News and Commentary

CDC May Urge All Americans To Cover Their Faces In Public
NEW YORK, NY - MARCH 13: A woman wearing a protective mask carries a toilet paper package on the street on March 13, 2020 in New York City. President Donald Trump is expected to declare national emergency over coronavirus crisis today. There are at least 95 confirmed cases in New York City. (Photo by
Jeenah Moon/Getty Images

Dr. Anthony Fauci, director of the National Institute of Allergy and Infectious Diseases, said Tuesday that officials at the Centers for Disease Control and Prevention (CDC) and President Trump’s coronavirus task force are discussing whether to urge all Americans to wear masks when in public.

While airborne transmission is rare, it is still possible to catch the virus that way. But Fauci said U.S. health officials fear such a recommendation could reduce the supply of masks to health care workers.

“When we get in a situation where we have enough masks, I believe there will be some very serious consideration about more broadening” guidelines, including masks, he said. “We’re not there yet.”

But there are other recommendations that Americans simply wear coverings on their mouths and noses when in public, not necessarily medical masks or N95 respirators. While the masks don’t prevent people from getting the virus, people wearing masks would greatly cut down on the germs they cough into the air.

At the daily White House briefing Monday, Trump was asked if Americans should wear nonmedical masks.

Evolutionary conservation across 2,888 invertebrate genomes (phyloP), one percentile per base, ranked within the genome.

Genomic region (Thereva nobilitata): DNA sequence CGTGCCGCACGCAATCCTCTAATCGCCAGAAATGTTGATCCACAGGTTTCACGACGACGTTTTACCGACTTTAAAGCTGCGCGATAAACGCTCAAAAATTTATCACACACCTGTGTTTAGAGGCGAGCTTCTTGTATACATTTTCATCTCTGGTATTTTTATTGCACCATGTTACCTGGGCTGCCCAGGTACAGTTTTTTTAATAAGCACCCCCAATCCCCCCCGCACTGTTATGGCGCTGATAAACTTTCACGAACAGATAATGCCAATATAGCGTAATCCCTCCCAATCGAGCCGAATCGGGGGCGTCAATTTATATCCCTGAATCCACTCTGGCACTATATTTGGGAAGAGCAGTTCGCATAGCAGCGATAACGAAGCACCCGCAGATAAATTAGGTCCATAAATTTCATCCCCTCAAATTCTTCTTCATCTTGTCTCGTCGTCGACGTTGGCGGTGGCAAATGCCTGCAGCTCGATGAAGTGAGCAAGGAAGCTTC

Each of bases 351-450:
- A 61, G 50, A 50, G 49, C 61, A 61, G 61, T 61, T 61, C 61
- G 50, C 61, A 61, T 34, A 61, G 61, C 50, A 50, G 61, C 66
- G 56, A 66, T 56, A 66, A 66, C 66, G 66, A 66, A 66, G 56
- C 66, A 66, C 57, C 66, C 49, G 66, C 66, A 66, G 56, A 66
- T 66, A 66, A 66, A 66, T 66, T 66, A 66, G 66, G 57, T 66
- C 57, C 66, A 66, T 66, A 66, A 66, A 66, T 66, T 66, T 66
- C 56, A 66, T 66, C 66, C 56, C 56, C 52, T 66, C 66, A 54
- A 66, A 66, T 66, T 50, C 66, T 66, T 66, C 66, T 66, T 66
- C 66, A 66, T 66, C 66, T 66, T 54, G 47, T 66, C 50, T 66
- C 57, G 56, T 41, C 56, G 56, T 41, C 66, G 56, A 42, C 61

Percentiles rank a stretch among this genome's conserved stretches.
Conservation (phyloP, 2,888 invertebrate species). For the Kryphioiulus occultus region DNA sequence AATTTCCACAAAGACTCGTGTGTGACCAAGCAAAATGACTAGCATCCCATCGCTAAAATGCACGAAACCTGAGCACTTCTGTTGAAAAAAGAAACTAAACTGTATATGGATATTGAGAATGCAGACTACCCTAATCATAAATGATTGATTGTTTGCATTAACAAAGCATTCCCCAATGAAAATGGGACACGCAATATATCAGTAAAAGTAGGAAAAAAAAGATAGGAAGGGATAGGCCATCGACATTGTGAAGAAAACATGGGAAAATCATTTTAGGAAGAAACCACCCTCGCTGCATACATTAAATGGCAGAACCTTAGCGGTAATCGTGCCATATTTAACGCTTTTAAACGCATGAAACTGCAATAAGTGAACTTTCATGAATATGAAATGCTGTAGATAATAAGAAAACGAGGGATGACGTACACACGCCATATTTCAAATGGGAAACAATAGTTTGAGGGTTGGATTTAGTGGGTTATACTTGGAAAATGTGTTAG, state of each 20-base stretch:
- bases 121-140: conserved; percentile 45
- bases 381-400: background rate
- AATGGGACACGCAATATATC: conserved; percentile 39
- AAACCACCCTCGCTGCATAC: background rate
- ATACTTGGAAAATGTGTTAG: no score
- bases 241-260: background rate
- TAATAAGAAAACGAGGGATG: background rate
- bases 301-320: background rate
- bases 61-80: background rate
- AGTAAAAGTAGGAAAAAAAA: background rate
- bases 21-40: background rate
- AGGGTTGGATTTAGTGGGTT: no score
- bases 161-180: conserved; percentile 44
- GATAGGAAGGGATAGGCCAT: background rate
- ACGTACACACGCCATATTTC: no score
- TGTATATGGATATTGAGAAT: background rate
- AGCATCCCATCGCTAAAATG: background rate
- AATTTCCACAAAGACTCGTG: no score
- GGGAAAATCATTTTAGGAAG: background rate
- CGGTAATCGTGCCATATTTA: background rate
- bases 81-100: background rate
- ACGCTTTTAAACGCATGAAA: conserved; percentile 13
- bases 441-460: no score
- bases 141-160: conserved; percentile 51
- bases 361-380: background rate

“That’s certainly something we could discuss,” Trump said, adding, “it could be something like that for a limited period of time.”

Thomas Inglesby, director of the Johns Hopkins Center for Health Security, told The Washington Post that the CDC should urge people to use nonmedical masks or face coverings.

“I think it would be a prudent step we can all take to reduce transmission” by people who are infected but have no symptoms, he said. DIY coverings — like the ones his children just fashioned from old clothes for his family — aren’t perfect and should not be used as an excuse to stop social distancing, he said.

As the virus started to spread across the U.S., Americans began buying up masks — some, hoarding them. Online, N95 respirators were going for $75 or more. But most people don’t know how to use the medical masks properly, and they are for one-time use only.

The hoarding got so out of hand that U.S. Surgeon General Jerome M. Adams took to social media to tell people to stop buying masks.

“Seriously people — STOP BUYING MASKS!” Adams, an anesthesiologist who has been surgeon general since 2017, wrote on Twitter.

“They are NOT effective in preventing general public from catching #Coronavirus, but if healthcare providers can’t get them to care for sick patients, it puts them and our communities at risk!” Adams wrote.

Adams also tweeted: “The best way to protect yourself and your community is with everyday preventive actions, like staying home when you are sick and washing hands with soap and water, to help slow the spread of respiratory illness.” He also said: “Avoid touching your [face] w/ unwashed hands, and wipe down surfaces with cleaning solution or wipes.”

Adams said then that wearing masks may even worsen the spread.

“You can increase your risk of getting it by wearing a mask if you are not a health care provider,” Adams said during an interview on Fox & Friends.

“Folks who don’t know how to wear them properly tend to touch their faces a lot and actually can increase the spread of coronavirus,” Adams said. “We’re certainly seeing more spread in communities, but it’s important for folks to know that right now their risk as American citizens remains low. There are things people can do to stay safe. There are things they shouldn’t be doing and one of the things they shouldn’t be doing in the general public is going out and buying masks.”